Studying the MA in Philosophy will hone your ability to think clearly, reason logically, and develop your essay writing, research and analytical skills. You will put forward and evaluate arguments while exploring current debates and issues in social and political philosophy – engaging with a wide range of fascinating philosophy texts and areas of contemporary philosophical enquiry. You'll begin by considering contemporary debates in philosophy on the theme of personhood, before examining issues such as citizenship, nationalism, and democracy. Finally, you'll undertake a substantial piece of independent enquiry with a dissertation on a topic of your choice.
Key features of the course
• Combines an in-depth study of philosophical texts and debates with a broad and diverse range of topics
• Examines texts by philosophers working at different times and from different perspectives
• Explores a variety of contemporary philosophical debates
• Develops valuable transferable skills that are highly prized in the workplace, including communication, problem-solving and self-management
• Excellent preparation for further study or research at doctoral level.
The learning outcomes of this qualification are described in four areas:
• Knowledge and understanding
• Cognitive skills
• Practical and professional skills
• Key skills
On successful completion of the required modules you can be awarded the Master of Arts in Philosophy, entitling you to use the letters MA (Phil) (Open) after your name. You will have the opportunity of being presented at a degree ceremony.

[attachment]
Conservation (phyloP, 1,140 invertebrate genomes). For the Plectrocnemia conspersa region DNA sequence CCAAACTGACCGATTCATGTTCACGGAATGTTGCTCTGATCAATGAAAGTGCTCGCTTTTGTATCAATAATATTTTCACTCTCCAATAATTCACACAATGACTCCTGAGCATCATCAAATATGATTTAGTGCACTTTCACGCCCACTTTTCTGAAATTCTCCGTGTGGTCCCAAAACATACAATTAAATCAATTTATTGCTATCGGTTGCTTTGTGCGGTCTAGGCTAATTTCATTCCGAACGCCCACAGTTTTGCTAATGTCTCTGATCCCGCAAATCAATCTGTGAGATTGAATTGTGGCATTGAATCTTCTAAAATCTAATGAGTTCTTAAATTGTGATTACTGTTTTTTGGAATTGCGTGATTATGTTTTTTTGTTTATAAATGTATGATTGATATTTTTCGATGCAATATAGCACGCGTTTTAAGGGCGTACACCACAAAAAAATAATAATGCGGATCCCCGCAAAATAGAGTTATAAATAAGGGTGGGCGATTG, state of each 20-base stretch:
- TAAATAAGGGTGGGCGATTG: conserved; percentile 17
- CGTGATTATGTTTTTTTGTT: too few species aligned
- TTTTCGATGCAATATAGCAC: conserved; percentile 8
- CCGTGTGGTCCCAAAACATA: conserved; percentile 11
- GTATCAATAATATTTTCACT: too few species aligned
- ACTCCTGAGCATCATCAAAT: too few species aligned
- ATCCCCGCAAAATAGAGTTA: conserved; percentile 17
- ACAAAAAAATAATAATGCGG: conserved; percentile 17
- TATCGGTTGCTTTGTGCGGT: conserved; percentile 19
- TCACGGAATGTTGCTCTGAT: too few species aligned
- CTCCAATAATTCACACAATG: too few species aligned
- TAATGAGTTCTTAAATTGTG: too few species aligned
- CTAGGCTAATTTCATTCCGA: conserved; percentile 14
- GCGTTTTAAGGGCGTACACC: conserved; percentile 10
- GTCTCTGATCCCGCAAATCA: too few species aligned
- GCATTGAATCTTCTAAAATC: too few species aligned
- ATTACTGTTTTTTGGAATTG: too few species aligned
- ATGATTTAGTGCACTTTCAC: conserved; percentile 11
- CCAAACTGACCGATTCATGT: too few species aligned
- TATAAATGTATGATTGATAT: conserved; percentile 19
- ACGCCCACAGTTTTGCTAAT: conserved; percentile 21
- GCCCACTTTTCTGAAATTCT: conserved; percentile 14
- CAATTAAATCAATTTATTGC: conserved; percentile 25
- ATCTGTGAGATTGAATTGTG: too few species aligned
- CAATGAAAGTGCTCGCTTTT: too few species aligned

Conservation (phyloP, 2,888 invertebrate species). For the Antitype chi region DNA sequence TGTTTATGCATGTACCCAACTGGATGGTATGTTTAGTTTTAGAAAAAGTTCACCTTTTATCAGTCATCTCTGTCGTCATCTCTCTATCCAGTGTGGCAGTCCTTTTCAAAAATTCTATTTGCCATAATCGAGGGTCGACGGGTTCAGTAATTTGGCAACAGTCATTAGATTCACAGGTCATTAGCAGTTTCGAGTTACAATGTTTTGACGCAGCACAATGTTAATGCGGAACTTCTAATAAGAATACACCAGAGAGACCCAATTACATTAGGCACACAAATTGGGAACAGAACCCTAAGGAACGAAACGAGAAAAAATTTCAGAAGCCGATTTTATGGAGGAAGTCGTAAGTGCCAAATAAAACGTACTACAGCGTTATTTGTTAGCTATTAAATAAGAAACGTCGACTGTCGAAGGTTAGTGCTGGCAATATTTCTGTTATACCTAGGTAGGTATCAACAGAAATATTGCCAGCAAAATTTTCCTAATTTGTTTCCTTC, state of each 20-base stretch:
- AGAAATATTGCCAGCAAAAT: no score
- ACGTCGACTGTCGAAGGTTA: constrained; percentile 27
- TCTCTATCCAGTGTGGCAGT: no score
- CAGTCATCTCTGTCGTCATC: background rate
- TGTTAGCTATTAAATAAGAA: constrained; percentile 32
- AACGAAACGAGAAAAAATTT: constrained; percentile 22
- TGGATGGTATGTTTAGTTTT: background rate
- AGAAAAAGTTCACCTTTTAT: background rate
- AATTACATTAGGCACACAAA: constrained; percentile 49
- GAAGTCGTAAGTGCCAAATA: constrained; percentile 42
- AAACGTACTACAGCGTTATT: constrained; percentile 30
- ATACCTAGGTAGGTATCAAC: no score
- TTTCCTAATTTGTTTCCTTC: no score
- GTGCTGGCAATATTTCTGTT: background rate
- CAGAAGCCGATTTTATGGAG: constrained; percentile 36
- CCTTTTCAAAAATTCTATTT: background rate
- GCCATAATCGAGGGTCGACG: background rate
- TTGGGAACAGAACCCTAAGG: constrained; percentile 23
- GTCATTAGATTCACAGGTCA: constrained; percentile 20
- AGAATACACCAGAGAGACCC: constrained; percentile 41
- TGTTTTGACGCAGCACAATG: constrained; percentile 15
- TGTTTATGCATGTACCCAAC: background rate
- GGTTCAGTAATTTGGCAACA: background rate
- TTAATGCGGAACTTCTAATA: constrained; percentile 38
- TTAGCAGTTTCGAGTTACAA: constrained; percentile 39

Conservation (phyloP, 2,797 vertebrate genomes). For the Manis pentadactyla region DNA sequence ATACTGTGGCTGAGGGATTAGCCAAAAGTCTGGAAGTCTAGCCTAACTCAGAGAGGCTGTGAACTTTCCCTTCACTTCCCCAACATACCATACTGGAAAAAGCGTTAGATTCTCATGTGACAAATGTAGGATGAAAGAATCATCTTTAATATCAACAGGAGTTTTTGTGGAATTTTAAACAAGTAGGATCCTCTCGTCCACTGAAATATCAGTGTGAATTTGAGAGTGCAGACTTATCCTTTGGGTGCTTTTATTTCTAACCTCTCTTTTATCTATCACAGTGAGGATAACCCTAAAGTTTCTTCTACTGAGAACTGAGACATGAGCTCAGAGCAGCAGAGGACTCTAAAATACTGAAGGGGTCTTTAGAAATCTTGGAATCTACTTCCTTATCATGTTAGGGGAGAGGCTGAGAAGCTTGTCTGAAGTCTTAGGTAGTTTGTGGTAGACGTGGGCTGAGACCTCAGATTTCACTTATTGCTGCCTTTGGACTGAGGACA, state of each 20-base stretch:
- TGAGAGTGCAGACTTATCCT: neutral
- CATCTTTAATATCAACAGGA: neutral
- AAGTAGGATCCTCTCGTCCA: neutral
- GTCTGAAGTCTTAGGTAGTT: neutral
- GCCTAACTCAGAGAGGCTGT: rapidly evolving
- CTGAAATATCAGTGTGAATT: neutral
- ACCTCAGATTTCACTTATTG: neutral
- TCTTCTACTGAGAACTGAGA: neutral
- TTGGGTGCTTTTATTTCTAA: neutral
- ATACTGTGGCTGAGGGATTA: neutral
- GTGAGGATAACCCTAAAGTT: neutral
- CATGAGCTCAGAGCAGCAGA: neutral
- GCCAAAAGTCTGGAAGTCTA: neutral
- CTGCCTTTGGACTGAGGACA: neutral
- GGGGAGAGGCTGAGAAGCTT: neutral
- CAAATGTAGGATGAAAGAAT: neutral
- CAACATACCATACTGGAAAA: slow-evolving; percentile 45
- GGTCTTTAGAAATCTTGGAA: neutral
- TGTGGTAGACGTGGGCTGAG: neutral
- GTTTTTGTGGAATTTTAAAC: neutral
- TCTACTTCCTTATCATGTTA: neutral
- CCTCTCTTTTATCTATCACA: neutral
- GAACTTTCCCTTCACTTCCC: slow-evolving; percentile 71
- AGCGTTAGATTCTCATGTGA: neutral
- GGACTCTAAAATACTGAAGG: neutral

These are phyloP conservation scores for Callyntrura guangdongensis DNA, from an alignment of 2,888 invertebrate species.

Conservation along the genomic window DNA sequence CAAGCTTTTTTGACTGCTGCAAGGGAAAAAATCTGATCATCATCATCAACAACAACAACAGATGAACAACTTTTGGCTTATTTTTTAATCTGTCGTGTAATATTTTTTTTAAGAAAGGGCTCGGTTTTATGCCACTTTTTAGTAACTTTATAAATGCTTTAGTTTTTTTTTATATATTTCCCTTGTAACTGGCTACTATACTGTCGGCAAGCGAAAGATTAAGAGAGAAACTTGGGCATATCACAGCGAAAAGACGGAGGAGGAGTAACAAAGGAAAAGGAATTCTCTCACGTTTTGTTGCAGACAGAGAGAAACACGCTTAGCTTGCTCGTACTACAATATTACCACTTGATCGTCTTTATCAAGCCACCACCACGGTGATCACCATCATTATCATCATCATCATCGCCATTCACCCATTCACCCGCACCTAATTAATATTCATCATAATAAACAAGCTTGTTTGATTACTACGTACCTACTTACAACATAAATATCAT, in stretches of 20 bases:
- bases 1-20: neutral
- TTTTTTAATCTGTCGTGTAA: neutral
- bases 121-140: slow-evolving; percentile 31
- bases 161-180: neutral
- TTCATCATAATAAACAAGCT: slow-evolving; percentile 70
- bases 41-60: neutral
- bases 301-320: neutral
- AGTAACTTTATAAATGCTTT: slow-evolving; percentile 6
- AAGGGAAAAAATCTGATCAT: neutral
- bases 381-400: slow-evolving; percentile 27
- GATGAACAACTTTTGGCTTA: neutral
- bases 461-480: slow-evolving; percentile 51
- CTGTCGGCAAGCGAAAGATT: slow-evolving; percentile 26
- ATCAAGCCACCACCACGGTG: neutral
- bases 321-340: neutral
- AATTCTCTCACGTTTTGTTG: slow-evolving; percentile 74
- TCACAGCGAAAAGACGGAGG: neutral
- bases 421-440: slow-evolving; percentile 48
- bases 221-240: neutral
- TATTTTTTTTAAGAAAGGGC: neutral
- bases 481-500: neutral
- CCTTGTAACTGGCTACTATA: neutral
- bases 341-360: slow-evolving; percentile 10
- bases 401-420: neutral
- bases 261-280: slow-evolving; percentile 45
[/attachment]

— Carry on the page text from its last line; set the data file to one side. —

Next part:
If you leave the programme before you qualify for a degree you can qualify for a Postgraduate Certificate in Humanities (C20) after successfully completing 60 credits including a postgraduate foundation module, or a Postgraduate Diploma in Humanities (D35) with 120 credits including a postgraduate foundation module and a subject module.
Recognition in your country
If you intend to use your Open University qualifications to seek work or undertake further study outside the UK, we recommend checking whether your intended qualification will meet local requirements for your chosen career. Read recognition in my country.
If you've successfully completed some relevant postgraduate study elsewhere, you might be able to count it towards this qualification, reducing the number of modules you need to study. You should apply for credit transfer as soon as possible, before you register for your first module. For more details and an application form, visit our Credit Transfer website.